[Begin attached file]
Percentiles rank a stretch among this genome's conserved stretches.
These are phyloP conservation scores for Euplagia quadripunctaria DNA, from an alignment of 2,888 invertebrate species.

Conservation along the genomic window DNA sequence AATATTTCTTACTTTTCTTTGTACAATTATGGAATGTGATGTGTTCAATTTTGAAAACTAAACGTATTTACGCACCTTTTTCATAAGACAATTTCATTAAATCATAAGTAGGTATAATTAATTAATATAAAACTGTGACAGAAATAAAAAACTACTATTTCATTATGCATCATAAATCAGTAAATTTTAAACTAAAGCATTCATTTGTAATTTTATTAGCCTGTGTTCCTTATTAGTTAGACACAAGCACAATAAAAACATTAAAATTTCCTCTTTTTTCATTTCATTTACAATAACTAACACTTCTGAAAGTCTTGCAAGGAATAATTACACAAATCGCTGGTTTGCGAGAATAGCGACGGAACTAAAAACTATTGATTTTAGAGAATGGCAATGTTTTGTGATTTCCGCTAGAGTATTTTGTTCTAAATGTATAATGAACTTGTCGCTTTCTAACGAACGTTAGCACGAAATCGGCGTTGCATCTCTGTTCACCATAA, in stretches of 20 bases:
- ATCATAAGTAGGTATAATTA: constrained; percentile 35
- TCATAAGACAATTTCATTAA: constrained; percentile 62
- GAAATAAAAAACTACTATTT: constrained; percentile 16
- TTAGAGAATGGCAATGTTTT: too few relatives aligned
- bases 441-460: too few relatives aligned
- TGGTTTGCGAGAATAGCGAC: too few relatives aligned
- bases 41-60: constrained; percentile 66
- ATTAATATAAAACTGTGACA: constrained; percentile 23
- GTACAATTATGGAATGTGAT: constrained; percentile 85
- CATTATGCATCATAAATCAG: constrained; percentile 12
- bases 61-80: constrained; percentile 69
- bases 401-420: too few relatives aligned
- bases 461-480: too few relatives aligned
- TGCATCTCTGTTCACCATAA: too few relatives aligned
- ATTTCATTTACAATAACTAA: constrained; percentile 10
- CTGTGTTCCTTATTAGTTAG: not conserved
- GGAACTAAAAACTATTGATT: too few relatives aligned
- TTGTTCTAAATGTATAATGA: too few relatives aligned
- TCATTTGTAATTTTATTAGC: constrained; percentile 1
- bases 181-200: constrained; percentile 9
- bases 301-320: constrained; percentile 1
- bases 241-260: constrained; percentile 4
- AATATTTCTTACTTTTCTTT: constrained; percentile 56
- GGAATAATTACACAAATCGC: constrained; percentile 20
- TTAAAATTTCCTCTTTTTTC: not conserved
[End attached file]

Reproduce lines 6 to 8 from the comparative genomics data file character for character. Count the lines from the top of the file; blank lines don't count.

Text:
- GAAATAAAAAACTACTATTT: constrained; percentile 16
- TTAGAGAATGGCAATGTTTT: too few relatives aligned
- bases 441-460: too few relatives aligned